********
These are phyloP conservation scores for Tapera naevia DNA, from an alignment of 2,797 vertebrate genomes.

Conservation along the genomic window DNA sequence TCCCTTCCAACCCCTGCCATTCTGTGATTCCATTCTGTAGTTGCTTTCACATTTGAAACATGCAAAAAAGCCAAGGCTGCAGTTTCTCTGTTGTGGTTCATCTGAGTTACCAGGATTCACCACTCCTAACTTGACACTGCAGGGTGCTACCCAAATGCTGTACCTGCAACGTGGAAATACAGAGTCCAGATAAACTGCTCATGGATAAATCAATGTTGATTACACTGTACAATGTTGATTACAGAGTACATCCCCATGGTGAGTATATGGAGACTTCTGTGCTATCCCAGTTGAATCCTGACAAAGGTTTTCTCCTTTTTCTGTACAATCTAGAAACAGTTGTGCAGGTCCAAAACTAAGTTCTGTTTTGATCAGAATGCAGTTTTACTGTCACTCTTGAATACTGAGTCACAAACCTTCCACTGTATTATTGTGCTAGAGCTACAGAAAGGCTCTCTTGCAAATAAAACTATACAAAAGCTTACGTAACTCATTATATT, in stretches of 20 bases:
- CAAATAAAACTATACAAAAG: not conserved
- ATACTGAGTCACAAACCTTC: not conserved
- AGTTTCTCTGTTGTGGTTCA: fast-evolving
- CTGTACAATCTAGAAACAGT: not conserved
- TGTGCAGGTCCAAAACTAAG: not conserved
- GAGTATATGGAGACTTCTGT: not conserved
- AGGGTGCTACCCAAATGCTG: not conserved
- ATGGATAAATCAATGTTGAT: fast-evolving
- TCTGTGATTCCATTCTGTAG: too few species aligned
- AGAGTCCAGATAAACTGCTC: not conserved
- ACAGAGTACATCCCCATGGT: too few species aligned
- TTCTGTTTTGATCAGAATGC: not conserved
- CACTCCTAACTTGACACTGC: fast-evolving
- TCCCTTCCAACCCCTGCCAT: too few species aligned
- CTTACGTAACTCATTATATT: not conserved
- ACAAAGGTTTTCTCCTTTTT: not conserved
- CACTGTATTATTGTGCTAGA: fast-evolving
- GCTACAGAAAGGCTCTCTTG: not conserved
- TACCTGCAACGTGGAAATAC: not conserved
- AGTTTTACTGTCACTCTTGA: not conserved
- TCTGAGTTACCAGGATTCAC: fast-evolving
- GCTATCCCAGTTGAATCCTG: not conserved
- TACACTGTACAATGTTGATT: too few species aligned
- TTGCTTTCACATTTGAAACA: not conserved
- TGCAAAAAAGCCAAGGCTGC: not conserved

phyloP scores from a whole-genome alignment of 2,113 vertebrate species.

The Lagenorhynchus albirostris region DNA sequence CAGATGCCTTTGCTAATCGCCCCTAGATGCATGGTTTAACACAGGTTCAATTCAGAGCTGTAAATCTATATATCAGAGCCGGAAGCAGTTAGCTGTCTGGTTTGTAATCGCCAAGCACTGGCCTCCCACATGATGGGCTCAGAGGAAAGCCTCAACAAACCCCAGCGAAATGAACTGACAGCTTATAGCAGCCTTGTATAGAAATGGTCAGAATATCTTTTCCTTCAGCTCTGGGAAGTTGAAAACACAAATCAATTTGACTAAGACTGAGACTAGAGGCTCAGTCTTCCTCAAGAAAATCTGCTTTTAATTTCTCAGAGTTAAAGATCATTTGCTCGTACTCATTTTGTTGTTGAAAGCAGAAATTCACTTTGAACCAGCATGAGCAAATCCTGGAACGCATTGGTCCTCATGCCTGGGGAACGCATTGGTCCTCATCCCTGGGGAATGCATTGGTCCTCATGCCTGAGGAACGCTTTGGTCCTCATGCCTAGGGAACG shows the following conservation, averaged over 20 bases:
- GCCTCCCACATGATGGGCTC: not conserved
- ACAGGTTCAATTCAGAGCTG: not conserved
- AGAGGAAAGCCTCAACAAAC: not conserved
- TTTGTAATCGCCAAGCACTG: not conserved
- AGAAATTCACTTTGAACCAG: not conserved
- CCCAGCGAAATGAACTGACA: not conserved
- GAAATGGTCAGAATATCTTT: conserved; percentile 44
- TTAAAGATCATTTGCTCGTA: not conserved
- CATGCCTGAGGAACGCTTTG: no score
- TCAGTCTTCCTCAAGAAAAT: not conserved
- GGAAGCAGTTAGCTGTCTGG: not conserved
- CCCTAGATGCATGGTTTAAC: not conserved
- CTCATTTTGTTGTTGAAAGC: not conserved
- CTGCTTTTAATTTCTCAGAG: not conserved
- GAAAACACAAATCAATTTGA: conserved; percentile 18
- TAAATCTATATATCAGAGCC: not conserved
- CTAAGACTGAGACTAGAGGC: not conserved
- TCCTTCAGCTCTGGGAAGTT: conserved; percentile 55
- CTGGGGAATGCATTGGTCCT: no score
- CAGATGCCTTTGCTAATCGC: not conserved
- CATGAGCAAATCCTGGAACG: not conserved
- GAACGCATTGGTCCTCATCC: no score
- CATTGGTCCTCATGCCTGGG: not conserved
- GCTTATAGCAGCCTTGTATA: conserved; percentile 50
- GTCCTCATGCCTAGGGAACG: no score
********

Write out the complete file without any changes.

These are phyloP conservation scores for Tapera naevia DNA, from an alignment of 2,797 vertebrate genomes.

Conservation along the genomic window DNA sequence TCCCTTCCAACCCCTGCCATTCTGTGATTCCATTCTGTAGTTGCTTTCACATTTGAAACATGCAAAAAAGCCAAGGCTGCAGTTTCTCTGTTGTGGTTCATCTGAGTTACCAGGATTCACCACTCCTAACTTGACACTGCAGGGTGCTACCCAAATGCTGTACCTGCAACGTGGAAATACAGAGTCCAGATAAACTGCTCATGGATAAATCAATGTTGATTACACTGTACAATGTTGATTACAGAGTACATCCCCATGGTGAGTATATGGAGACTTCTGTGCTATCCCAGTTGAATCCTGACAAAGGTTTTCTCCTTTTTCTGTACAATCTAGAAACAGTTGTGCAGGTCCAAAACTAAGTTCTGTTTTGATCAGAATGCAGTTTTACTGTCACTCTTGAATACTGAGTCACAAACCTTCCACTGTATTATTGTGCTAGAGCTACAGAAAGGCTCTCTTGCAAATAAAACTATACAAAAGCTTACGTAACTCATTATATT, in stretches of 20 bases:
- CAAATAAAACTATACAAAAG: not conserved
- ATACTGAGTCACAAACCTTC: not conserved
- AGTTTCTCTGTTGTGGTTCA: fast-evolving
- CTGTACAATCTAGAAACAGT: not conserved
- TGTGCAGGTCCAAAACTAAG: not conserved
- GAGTATATGGAGACTTCTGT: not conserved
- AGGGTGCTACCCAAATGCTG: not conserved
- ATGGATAAATCAATGTTGAT: fast-evolving
- TCTGTGATTCCATTCTGTAG: too few species aligned
- AGAGTCCAGATAAACTGCTC: not conserved
- ACAGAGTACATCCCCATGGT: too few species aligned
- TTCTGTTTTGATCAGAATGC: not conserved
- CACTCCTAACTTGACACTGC: fast-evolving
- TCCCTTCCAACCCCTGCCAT: too few species aligned
- CTTACGTAACTCATTATATT: not conserved
- ACAAAGGTTTTCTCCTTTTT: not conserved
- CACTGTATTATTGTGCTAGA: fast-evolving
- GCTACAGAAAGGCTCTCTTG: not conserved
- TACCTGCAACGTGGAAATAC: not conserved
- AGTTTTACTGTCACTCTTGA: not conserved
- TCTGAGTTACCAGGATTCAC: fast-evolving
- GCTATCCCAGTTGAATCCTG: not conserved
- TACACTGTACAATGTTGATT: too few species aligned
- TTGCTTTCACATTTGAAACA: not conserved
- TGCAAAAAAGCCAAGGCTGC: not conserved

phyloP scores from a whole-genome alignment of 2,113 vertebrate species.

The Lagenorhynchus albirostris region DNA sequence CAGATGCCTTTGCTAATCGCCCCTAGATGCATGGTTTAACACAGGTTCAATTCAGAGCTGTAAATCTATATATCAGAGCCGGAAGCAGTTAGCTGTCTGGTTTGTAATCGCCAAGCACTGGCCTCCCACATGATGGGCTCAGAGGAAAGCCTCAACAAACCCCAGCGAAATGAACTGACAGCTTATAGCAGCCTTGTATAGAAATGGTCAGAATATCTTTTCCTTCAGCTCTGGGAAGTTGAAAACACAAATCAATTTGACTAAGACTGAGACTAGAGGCTCAGTCTTCCTCAAGAAAATCTGCTTTTAATTTCTCAGAGTTAAAGATCATTTGCTCGTACTCATTTTGTTGTTGAAAGCAGAAATTCACTTTGAACCAGCATGAGCAAATCCTGGAACGCATTGGTCCTCATGCCTGGGGAACGCATTGGTCCTCATCCCTGGGGAATGCATTGGTCCTCATGCCTGAGGAACGCTTTGGTCCTCATGCCTAGGGAACG shows the following conservation, averaged over 20 bases:
- GCCTCCCACATGATGGGCTC: not conserved
- ACAGGTTCAATTCAGAGCTG: not conserved
- AGAGGAAAGCCTCAACAAAC: not conserved
- TTTGTAATCGCCAAGCACTG: not conserved
- AGAAATTCACTTTGAACCAG: not conserved
- CCCAGCGAAATGAACTGACA: not conserved
- GAAATGGTCAGAATATCTTT: conserved; percentile 44
- TTAAAGATCATTTGCTCGTA: not conserved
- CATGCCTGAGGAACGCTTTG: no score
- TCAGTCTTCCTCAAGAAAAT: not conserved
- GGAAGCAGTTAGCTGTCTGG: not conserved
- CCCTAGATGCATGGTTTAAC: not conserved
- CTCATTTTGTTGTTGAAAGC: not conserved
- CTGCTTTTAATTTCTCAGAG: not conserved
- GAAAACACAAATCAATTTGA: conserved; percentile 18
- TAAATCTATATATCAGAGCC: not conserved
- CTAAGACTGAGACTAGAGGC: not conserved
- TCCTTCAGCTCTGGGAAGTT: conserved; percentile 55
- CTGGGGAATGCATTGGTCCT: no score
- CAGATGCCTTTGCTAATCGC: not conserved
- CATGAGCAAATCCTGGAACG: not conserved
- GAACGCATTGGTCCTCATCC: no score
- CATTGGTCCTCATGCCTGGG: not conserved
- GCTTATAGCAGCCTTGTATA: conserved; percentile 50
- GTCCTCATGCCTAGGGAACG: no score